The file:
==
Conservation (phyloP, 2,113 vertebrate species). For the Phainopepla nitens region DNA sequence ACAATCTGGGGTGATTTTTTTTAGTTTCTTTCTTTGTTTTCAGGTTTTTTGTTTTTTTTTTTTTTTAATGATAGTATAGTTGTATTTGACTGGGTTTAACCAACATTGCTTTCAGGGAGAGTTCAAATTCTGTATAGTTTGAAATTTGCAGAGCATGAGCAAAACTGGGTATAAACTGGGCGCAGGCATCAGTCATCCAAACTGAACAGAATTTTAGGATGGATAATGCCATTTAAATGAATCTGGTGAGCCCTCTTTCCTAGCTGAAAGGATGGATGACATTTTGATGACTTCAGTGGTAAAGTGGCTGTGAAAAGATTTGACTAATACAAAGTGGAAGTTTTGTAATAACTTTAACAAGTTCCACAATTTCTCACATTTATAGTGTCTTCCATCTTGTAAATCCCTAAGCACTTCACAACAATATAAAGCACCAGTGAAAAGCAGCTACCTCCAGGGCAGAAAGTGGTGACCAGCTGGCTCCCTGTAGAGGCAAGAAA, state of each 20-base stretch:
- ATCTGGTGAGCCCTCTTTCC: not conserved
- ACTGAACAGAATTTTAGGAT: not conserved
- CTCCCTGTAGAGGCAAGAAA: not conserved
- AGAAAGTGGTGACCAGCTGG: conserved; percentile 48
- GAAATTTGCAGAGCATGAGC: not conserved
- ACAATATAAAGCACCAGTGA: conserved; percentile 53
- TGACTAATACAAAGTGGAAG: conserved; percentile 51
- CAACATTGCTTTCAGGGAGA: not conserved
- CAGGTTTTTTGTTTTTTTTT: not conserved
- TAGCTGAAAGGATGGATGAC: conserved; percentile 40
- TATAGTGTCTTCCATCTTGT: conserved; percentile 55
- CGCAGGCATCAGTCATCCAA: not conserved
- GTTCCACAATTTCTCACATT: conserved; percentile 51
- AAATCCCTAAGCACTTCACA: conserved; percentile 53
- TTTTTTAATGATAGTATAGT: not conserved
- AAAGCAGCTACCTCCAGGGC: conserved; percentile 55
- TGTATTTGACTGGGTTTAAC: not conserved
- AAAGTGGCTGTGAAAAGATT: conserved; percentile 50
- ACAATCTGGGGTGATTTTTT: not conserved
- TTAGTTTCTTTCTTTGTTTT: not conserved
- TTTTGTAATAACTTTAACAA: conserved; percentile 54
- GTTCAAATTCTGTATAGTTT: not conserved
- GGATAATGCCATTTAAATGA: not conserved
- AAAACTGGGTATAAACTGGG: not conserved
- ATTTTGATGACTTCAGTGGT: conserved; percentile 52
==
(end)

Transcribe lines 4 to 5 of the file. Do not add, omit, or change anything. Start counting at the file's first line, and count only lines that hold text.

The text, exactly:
- CTCCCTGTAGAGGCAAGAAA: not conserved
- AGAAAGTGGTGACCAGCTGG: conserved; percentile 48